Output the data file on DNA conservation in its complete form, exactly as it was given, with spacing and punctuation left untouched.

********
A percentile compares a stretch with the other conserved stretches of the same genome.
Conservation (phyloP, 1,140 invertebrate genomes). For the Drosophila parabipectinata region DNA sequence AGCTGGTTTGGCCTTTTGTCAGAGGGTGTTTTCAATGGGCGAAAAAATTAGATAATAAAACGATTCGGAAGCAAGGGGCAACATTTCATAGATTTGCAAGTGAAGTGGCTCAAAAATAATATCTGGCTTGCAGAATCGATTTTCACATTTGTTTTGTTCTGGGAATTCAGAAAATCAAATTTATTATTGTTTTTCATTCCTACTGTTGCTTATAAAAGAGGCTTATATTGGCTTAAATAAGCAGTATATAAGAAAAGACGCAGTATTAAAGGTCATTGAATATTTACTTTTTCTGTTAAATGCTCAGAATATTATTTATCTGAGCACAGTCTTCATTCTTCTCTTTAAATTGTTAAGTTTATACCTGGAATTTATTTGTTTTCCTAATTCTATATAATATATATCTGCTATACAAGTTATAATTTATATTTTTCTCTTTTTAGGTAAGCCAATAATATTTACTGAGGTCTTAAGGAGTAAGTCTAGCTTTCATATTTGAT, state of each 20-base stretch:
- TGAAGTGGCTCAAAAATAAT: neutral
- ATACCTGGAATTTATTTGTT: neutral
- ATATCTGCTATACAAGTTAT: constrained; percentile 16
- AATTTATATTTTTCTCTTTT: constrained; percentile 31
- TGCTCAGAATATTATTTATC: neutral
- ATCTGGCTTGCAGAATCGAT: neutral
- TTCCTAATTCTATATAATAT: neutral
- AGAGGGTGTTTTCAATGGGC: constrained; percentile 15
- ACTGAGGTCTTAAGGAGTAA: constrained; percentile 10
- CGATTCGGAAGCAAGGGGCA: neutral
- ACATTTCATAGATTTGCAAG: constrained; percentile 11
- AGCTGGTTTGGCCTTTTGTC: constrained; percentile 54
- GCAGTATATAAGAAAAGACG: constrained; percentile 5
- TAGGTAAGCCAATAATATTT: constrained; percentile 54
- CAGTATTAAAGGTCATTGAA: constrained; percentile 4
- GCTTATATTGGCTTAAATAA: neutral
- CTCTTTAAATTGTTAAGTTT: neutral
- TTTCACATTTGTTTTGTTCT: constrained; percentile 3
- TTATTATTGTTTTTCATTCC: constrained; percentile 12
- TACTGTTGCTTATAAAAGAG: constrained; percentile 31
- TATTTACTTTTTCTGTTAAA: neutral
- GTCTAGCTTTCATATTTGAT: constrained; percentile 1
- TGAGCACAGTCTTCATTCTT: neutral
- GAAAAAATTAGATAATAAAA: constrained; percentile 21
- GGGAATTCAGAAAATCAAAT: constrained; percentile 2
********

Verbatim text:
A percentile compares a stretch with the other conserved stretches of the same genome.
Conservation (phyloP, 1,140 invertebrate genomes). For the Drosophila parabipectinata region DNA sequence AGCTGGTTTGGCCTTTTGTCAGAGGGTGTTTTCAATGGGCGAAAAAATTAGATAATAAAACGATTCGGAAGCAAGGGGCAACATTTCATAGATTTGCAAGTGAAGTGGCTCAAAAATAATATCTGGCTTGCAGAATCGATTTTCACATTTGTTTTGTTCTGGGAATTCAGAAAATCAAATTTATTATTGTTTTTCATTCCTACTGTTGCTTATAAAAGAGGCTTATATTGGCTTAAATAAGCAGTATATAAGAAAAGACGCAGTATTAAAGGTCATTGAATATTTACTTTTTCTGTTAAATGCTCAGAATATTATTTATCTGAGCACAGTCTTCATTCTTCTCTTTAAATTGTTAAGTTTATACCTGGAATTTATTTGTTTTCCTAATTCTATATAATATATATCTGCTATACAAGTTATAATTTATATTTTTCTCTTTTTAGGTAAGCCAATAATATTTACTGAGGTCTTAAGGAGTAAGTCTAGCTTTCATATTTGAT, state of each 20-base stretch:
- TGAAGTGGCTCAAAAATAAT: neutral
- ATACCTGGAATTTATTTGTT: neutral
- ATATCTGCTATACAAGTTAT: constrained; percentile 16
- AATTTATATTTTTCTCTTTT: constrained; percentile 31
- TGCTCAGAATATTATTTATC: neutral
- ATCTGGCTTGCAGAATCGAT: neutral
- TTCCTAATTCTATATAATAT: neutral
- AGAGGGTGTTTTCAATGGGC: constrained; percentile 15
- ACTGAGGTCTTAAGGAGTAA: constrained; percentile 10
- CGATTCGGAAGCAAGGGGCA: neutral
- ACATTTCATAGATTTGCAAG: constrained; percentile 11
- AGCTGGTTTGGCCTTTTGTC: constrained; percentile 54
- GCAGTATATAAGAAAAGACG: constrained; percentile 5
- TAGGTAAGCCAATAATATTT: constrained; percentile 54
- CAGTATTAAAGGTCATTGAA: constrained; percentile 4
- GCTTATATTGGCTTAAATAA: neutral
- CTCTTTAAATTGTTAAGTTT: neutral
- TTTCACATTTGTTTTGTTCT: constrained; percentile 3
- TTATTATTGTTTTTCATTCC: constrained; percentile 12
- TACTGTTGCTTATAAAAGAG: constrained; percentile 31
- TATTTACTTTTTCTGTTAAA: neutral
- GTCTAGCTTTCATATTTGAT: constrained; percentile 1
- TGAGCACAGTCTTCATTCTT: neutral
- GAAAAAATTAGATAATAAAA: constrained; percentile 21
- GGGAATTCAGAAAATCAAAT: constrained; percentile 2